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Thread: Kodak HC-110

  1. #31

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    Quote Originally Posted by Tom Stanworth
    Mike,
    Film speed isn't that great though....
    Tom
    HC-110 was formulated so as not to produce a speed increase even though it contains a Phenidone derivative (Dimezone). Kodak was interested in producing a developer that photo finishers could use to replace its other developers D-76, DK-50, ... .

  2. #32
    Donald Qualls's Avatar
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    Okay, here I am at last. Yes, I use HC-110 for everything -- I've even developed prints in it (though it's been about 30 years since I did that). I use high dilutions -- Dilution G (Saint Ansel's Brew, 1:119 from syrup) for medium and large format, and Dilution E (1:79) for 35 mm (that's the highest dilution that will get the required 3 ml of syrup into a 35 mm single-reel stainless tank). I love the stuff -- with reduced agitation and extended development, I get full box speed (which most photographers would seem to consider a speed increase over the 1/3 to 1 stop downrate they give many/most films).

    Grain isn't excessive -- I just made my first prints in 24 years, and the nice, crisp Tri-X grain at 8x10 minimum crop from 35mm (after Dilution E processing) is barely visible to the naked eye (when I don't have my contacts in and get my myopic eyeball close enough to focus on the print surface), which I don't consider an increase from D-76 for this film (old TX, not the new 400TX). Medium format TMY comes out with the kind of smoothness I usually hear people rave over for specialty soups and much slower films; when you crop enough to see grain, it's soft little pebbles rather than anything gritty.

    The only thing better than free HC-110 syrup would be inheriting a freezer full of old, pre-DI printing paper *and* getting a bunch of free HC-110...
    Photography has always fascinated me -- as a child, simply for the magic of capturing an image onto glossy paper with a little box, but as an adult because of the unique juxtaposition of science and art -- the physics of optics, the mechanics of the camera, the chemistry of film and developer, alongside the art in seeing, composing, exposing, processing and printing.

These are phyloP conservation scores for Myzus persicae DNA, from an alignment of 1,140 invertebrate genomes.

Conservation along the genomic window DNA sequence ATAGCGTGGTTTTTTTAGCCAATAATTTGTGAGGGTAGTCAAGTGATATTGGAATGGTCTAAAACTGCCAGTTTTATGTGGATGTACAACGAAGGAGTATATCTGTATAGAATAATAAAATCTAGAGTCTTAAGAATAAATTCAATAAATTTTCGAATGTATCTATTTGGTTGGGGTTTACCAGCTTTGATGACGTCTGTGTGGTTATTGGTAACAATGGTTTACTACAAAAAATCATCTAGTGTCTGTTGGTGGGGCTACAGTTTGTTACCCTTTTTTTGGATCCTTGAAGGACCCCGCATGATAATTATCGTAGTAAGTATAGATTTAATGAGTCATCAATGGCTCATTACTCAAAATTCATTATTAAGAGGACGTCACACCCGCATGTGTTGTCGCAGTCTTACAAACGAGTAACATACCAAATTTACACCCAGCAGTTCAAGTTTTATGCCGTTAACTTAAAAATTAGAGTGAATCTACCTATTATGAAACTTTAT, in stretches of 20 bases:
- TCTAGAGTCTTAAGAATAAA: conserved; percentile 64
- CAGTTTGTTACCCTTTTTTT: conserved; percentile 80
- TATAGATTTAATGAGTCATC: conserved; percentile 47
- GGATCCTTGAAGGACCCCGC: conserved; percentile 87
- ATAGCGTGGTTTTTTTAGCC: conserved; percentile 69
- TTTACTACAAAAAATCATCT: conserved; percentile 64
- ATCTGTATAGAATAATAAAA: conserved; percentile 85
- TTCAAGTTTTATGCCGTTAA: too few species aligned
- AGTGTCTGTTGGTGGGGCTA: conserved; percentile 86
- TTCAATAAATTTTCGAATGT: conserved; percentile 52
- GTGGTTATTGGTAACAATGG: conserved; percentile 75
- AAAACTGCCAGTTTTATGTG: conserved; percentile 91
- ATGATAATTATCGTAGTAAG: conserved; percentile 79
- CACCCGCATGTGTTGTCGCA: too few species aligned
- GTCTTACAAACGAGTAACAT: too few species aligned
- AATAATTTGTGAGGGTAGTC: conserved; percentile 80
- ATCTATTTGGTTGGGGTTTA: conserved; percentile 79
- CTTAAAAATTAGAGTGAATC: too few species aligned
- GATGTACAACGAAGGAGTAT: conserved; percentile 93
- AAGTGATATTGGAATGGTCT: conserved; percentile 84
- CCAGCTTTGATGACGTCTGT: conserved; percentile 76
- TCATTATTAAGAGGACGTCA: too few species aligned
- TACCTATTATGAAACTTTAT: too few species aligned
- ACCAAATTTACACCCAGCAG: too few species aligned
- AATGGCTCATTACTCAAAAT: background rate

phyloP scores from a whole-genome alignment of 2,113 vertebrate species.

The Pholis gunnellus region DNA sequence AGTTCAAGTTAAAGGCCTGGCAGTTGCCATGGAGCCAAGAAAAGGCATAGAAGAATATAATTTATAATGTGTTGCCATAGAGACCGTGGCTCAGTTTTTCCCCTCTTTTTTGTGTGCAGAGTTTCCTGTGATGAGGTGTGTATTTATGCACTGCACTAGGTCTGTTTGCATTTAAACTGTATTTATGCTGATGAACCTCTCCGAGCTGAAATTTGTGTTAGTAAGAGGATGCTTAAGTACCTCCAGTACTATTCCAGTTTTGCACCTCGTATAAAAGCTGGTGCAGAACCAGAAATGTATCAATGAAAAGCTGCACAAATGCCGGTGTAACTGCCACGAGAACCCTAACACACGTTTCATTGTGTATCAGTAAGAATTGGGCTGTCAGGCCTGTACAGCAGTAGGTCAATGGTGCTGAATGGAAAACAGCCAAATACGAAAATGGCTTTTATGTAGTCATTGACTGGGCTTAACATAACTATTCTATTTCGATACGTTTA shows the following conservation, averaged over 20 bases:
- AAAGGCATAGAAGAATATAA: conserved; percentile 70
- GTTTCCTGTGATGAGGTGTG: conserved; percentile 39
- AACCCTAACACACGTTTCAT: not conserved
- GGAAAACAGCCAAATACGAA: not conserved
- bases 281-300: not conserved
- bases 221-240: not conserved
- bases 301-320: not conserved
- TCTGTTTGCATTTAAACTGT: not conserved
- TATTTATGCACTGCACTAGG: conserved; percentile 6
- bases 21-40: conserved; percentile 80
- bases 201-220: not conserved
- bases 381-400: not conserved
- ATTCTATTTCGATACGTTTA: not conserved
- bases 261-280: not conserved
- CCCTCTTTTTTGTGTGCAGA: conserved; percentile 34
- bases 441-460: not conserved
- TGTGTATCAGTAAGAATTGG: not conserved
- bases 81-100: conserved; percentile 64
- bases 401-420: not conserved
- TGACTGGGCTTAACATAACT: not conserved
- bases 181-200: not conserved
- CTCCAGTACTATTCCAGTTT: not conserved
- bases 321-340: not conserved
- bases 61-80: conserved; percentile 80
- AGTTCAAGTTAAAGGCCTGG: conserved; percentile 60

3. #33
    Charles Webb's Avatar
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    A most interesting thread, I thank all who participated and a special thank you to those who took the time to share their knowledge with me personally.

    I have followed the "Stand,Semi Stand) threads from the beginning, since it is a technique I have never tried, experimented or gave much thought to.
    I now see this technique as a very valuable addition to an image makers tool kit.

    Thanks again!
    C Webb

  4. #34

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    Another vote for HC110, great stuff. See this link, go to about halfway down the page, a good selection of dilutions and guidelines (see the blue or red type, depending on Euro or North American). Pick one and test it. I use something close to D for continuous tray processing for sheets. I am currently experimenting with it for stand development with tubes. Times running between 8-10 minutes, depending on temp. for continuous.

    http://www.covingtoninnovations.com/hc110/

  5. #35

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    I don't think we need a full blown Church of HC-110, but a designated feast-day would be nice.

    When shooting Delta-100, I personally think I get better shadows with XTol-1:1, but there is certainly nothing wrong with HC-110. Works well with Tri-X, and certainly behaved more than adequately with Agfapan 100 in sheets. Primary advantage is that it's virtually unkillable, and can be mixed in small batches from concentrate, though I preferred to make up a liter or so at a time, rather than deal with syringes.

    On the other hand, now my local store stocks XTol, D76, and D19, and doesn't HC-110, so that does cut the decision-makingn process down somewhat.

  6. #36

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    I use HC-110 and Rodinal side-by-side and find them a great pair. I soup my HP5 and Tri-X in HC-110 when pushing them. Great tones and grain

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